Mojo’s Hope is Working Towards the Legalization of a TNR Program in Alaska
Did you know that TNR is not yet legalized in Alaska? At this time there is a Regulation with the Alaska Department of Fish and Game that prohibits the “release” of cats (and many other species) into the wild. The current Regulation is: 5 AAC 92.029. Permit for possessing live game and can be found with this link: https://www.animallaw.info/administrative/alaska-exotic-animals-title-5-fish-and-game-article-3-permits.
Mojo’s Hope began a dialogue with Alaska Department of Fish and Game in November of 2015 after we were provided with some direction on who we should contact with the state to move forward. We then received documentation from Alaska Department of Fish and Game about proposal changes that we could submit to them with the projected date of proposal, May of 2017. Our goal is to modify the wording in the current regulation so that “Cats” will be removed from the regulation and incorporate wording about the implementation of a Trap-Neuter-Return program throughout the state of Alaska along with the addition of the term “Community Cats.” Until then we can provide support, direction, advice and hopefully receive support as we move forward.
Do you have background knowledge about TNR? Have you participated in a program before? If you have any important links, research, data, posts, please feel free to share them here! The more positive data we can collect and show our community, the better the chances we have of helping to make these changes to 5 AAC 92.029. Permit for possessing live game. TNR is happening all over the world, 243+ communities in our own country! It does work and it is the most humane and effective way of dealing with community cats. Humans are the reason the cats are there, it is our duty to treat them with kindness and do what we can to help them while bringing down the population over time.
These are just some links about community cats. If you Google the term, it comes up numerous times. Having this umbrella term makes it easier for people to understand that this refers to all un-owned cats. It is up to those who are participating in the TNR program and the colony caretakers to identify who may be a “friendly,” so that we can ensure the proper steps are being taken for their well being.
Feline Shelter Intake Reduction Program FAQs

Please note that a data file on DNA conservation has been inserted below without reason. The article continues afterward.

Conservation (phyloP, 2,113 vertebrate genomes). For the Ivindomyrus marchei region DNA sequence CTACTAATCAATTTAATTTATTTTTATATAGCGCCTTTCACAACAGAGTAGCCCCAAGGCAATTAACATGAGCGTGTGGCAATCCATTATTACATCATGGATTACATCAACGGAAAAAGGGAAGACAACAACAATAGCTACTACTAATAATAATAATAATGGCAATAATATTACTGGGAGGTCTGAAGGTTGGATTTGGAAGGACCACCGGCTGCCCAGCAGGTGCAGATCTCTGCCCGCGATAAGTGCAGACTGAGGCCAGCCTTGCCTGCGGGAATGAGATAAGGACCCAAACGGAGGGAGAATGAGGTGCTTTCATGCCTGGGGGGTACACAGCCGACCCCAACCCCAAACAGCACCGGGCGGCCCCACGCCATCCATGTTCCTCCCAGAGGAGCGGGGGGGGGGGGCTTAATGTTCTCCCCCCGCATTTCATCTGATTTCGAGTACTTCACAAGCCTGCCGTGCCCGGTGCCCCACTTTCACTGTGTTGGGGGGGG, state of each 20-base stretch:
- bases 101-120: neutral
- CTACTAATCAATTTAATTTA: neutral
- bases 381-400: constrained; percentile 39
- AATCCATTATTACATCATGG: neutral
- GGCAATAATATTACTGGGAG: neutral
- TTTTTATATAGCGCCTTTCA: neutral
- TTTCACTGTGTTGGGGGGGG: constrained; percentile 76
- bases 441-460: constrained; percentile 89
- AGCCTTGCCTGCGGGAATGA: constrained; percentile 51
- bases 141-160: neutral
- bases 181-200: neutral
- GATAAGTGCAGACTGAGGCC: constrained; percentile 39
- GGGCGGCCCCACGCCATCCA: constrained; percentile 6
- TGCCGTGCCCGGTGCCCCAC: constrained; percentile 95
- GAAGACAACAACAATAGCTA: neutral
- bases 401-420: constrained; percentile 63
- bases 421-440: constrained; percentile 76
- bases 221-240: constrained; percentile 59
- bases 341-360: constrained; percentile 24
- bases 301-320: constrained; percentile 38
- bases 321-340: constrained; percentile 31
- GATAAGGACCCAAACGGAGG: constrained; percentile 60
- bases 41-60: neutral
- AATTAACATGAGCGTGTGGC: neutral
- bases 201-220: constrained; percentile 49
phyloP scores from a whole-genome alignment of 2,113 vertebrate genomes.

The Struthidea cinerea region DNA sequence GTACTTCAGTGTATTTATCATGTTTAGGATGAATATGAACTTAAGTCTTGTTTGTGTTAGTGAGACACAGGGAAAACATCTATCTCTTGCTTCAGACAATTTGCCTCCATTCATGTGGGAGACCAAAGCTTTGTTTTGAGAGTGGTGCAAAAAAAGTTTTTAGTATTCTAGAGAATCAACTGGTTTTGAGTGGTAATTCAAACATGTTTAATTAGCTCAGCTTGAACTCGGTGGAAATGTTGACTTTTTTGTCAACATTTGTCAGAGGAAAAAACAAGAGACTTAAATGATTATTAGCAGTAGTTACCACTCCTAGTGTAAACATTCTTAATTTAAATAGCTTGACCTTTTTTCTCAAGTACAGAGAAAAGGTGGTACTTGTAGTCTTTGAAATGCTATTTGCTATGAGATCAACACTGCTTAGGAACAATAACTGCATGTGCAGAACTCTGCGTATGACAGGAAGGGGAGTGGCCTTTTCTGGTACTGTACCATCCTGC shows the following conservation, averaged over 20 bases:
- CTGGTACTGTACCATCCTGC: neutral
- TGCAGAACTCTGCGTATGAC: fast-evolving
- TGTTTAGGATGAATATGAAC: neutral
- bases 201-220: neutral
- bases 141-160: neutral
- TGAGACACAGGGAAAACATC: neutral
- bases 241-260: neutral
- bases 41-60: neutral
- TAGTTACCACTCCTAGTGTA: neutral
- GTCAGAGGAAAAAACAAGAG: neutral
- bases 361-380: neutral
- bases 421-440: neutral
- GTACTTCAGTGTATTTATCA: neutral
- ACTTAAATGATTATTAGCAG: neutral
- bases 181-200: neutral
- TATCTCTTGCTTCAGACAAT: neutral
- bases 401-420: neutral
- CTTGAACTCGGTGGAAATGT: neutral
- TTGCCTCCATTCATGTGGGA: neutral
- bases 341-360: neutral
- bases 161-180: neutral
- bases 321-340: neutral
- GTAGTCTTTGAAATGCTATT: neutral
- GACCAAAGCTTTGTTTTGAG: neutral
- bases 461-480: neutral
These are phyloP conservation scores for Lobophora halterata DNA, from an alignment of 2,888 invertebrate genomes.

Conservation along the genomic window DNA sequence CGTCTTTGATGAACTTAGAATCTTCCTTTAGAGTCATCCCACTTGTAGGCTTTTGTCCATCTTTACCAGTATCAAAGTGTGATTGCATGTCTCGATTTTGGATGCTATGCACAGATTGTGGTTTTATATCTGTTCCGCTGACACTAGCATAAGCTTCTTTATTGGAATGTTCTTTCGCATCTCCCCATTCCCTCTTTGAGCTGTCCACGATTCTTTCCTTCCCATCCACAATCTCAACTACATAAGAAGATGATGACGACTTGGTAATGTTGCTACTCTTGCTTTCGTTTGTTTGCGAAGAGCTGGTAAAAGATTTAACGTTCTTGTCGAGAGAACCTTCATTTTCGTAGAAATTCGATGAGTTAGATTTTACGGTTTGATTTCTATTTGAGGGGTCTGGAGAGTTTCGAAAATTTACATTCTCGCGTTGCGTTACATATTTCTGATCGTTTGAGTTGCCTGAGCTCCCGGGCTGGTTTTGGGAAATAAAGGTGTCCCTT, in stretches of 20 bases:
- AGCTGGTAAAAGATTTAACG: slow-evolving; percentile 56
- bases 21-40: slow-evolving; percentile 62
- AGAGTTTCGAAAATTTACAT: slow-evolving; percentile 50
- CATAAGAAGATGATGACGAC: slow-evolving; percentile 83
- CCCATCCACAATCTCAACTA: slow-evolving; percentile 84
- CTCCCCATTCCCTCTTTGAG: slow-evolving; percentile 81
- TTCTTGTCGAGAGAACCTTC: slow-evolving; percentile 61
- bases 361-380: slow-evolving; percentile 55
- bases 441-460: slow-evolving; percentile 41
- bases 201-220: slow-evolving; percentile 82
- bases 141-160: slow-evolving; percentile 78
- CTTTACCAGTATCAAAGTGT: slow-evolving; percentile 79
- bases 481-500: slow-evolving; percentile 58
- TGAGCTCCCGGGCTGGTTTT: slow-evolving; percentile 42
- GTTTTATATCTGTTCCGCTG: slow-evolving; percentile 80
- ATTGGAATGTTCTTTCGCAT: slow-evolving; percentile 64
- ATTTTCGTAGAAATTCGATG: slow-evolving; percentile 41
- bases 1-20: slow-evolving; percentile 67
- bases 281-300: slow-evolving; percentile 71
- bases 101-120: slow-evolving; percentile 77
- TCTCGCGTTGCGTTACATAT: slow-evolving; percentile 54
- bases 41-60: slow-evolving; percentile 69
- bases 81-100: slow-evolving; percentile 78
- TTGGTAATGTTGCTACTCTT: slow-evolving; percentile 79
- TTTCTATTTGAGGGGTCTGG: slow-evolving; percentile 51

Community Cats: A Shelter Director’s Evolution
Best Friends Animal Sanctuary: Community Cats
Community Cats CT: Our TNR Philosophy
Animal Sheltering magazine: Change for Community Cats [PDF]
Implementing a Successful TNR (Trap-Neuter-Return) Program for the Community Cats
TNR has proven to reduce the population of feral/stray cats, also known as “community cats” in the most humane and effective way over time. TNR will also save significant costs to agencies tasked with Anchorage Animal Care & Control.
Our goal is to support Community Cat Caregivers with TNR resources, AACC and other organizations. These resources include, but are not limited to, trap rental, training/education, low/cost or free Spay/Neuters, vaccinations, medical care and follow up care.
Education and Training will be offered to the community on a regular basis in various settings.
Referring parties and inquiries will be directed to a “Needs Assessment” form, or call Mojo’s Hope for support and services. The Needs Assessment form will be made available via Mojo’s Hopes, Straw for Dogs and other websites. The form will also be made available through the mail.
Inquiries coming in, may require further evaluation. We will proceed with the plan of action, which may include, TNR, rescue and rehoming (by collaborating with other rescue organizations) and working with AACCC.
In this way we can provide assistance, support and resources for Community Cat Caregivers willing to follow our policies and procedures.
Mojo’s Hope began working with Marjorie Carter in March of 2014 and the community in hopes of bringing changes to our community about Feral Cats in the Anchorage, Alaska community and throughout the state of Alaska. A managed colony will reduce the population of community cats over time. These cats are already in our community and the long time method of “catch and kill” is not working as the “vacuum effect” happens. The current population of community cats shows that this old method is not effective and is not reducing the numbers. Research conducted since the 1950’s has shown that when a population is removed from an area, the next colony will move in and the population will explode to compensate for the loss of the others. Providing the cats that are out there already with shelter, food, S/N and vaccinations they need, will help bring down the population over time in the most effective and humane way.
Thank you for your support of animals in need!